You underwent sub-speciation.

First described by Wilkinson
From a 20th century sample,
Arrayed like a jolly cummerbund
Round starch-shirted virtues ample:
Traits such as tolerance proving salient
Matched originality’s steep-rise gradient;
Independent, liberal, unconventional,       
This species of man radiated potential.
(And even as early as 1972
This radiant species was one of woman, too.)
Surprisingly free of glories meretricious,
Bold, but only to a point ambitious;
Homo Regalis, glimpsed in writer E.M. Forester,
Displayed in musicians from Radcliffe to Gardiner,
All acquired a particular grace
Knowing they inhabited an exceptional place.

There not far from Londontown,
Sheltered by a chapel for gothic beauty renowned,
There Odysseus, that voyager soon to be,
Wed in all simplicity his clever Penelope,
And there might they have dwelt in comfort and peace,
Safely ensconced, to America’s East:
Free of the Beast. But for Mad Margaret’s benighted quest:
To stunt the formation of the brightest and the best.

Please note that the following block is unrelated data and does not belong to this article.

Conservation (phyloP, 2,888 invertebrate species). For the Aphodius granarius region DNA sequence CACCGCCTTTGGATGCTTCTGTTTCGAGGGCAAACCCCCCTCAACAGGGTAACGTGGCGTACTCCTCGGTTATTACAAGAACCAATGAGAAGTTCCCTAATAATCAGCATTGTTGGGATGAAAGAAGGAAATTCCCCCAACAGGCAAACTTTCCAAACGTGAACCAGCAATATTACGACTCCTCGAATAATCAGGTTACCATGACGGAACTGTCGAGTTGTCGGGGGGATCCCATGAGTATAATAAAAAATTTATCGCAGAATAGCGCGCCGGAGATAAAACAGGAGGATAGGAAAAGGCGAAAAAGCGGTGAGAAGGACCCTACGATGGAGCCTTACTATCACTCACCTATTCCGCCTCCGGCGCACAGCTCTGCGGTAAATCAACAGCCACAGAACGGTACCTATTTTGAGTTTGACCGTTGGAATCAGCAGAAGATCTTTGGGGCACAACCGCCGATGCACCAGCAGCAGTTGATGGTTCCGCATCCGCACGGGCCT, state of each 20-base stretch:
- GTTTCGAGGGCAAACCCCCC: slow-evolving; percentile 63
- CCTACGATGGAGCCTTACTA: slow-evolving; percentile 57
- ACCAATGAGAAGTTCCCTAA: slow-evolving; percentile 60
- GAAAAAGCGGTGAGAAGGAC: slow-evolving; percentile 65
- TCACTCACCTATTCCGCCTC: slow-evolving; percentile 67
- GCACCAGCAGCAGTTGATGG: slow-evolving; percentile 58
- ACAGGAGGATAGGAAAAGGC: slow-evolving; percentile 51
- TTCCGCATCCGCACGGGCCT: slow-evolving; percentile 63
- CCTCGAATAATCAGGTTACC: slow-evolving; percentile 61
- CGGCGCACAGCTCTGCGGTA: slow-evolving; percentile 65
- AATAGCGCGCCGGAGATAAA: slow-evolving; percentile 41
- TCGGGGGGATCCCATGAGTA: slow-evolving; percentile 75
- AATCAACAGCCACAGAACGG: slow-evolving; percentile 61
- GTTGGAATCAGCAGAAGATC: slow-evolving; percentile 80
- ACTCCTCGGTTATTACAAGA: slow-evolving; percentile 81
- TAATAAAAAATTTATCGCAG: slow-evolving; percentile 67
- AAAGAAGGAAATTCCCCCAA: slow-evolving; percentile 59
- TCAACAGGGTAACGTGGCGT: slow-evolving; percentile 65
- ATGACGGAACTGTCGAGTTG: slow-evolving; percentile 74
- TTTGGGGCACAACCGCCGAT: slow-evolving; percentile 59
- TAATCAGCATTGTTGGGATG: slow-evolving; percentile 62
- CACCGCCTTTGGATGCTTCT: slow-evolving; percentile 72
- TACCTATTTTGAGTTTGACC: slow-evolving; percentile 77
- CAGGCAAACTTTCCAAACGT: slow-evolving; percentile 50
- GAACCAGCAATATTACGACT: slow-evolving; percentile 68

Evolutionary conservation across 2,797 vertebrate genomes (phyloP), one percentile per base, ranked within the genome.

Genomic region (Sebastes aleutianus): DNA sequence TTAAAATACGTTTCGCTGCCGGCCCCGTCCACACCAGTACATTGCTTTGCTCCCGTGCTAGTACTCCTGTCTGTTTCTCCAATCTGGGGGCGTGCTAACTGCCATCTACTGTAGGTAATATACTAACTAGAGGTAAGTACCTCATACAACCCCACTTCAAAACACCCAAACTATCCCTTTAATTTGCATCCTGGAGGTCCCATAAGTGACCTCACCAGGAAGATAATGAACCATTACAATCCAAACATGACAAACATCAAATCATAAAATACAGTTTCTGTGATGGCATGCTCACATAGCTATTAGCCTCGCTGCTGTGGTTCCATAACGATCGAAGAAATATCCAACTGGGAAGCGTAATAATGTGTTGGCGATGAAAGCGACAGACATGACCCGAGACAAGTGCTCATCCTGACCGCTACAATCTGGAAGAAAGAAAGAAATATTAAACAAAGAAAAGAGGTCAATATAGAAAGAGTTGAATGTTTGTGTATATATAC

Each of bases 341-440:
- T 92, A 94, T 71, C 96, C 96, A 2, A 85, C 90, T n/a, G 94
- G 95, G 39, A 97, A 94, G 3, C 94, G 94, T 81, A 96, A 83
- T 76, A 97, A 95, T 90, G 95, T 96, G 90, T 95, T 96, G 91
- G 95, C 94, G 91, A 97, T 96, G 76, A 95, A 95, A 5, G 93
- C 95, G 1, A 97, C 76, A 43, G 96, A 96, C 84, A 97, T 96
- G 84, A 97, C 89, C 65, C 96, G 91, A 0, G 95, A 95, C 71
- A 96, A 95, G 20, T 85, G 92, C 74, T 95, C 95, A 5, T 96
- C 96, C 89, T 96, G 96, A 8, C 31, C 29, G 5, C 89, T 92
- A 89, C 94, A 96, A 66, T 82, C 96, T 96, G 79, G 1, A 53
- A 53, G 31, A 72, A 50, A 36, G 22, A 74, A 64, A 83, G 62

In the name of Holy Capital did Maggie quell
Factory whistle, tower bell.
Youths packing lunch pails, students toting books,
Beheld their futures’ brave new look.
An iconoclast destroying idols,
She revoked positions to Learning entitled.
Misprizing princely obligation
To cultivate State education,
She rent the ancient charter
As wind dispersing water.

Insane or just inane, Thatcher triggered a brain drain.
Bereft of the second home with which he’d been blessed,
It was time for Odysseus to Go West.

Go West, as the disco song commands,
Go West, quoth the New England newspaperman,
Quoth Horace Greeley to American
Youth: Go West Young Man,
Quoth the namesake, forsooth,
Of Roman virtue uncompromising,
To Duty forsworn,
Love’s claims all misprizing.
Horace et les Curiaces: in a contest surprising,
He vanquished all three, the forbearer of Roman liberty.
A hero without question, his glory bore a cost;
Founder, soldier, patriot, a part of his soul was lost,
Did ghostly Horace, marching in step with the years,
Regret he failed to yield to his sister’s tears?

Go West: such simple advice it seems
Prompted by ambition or dreams: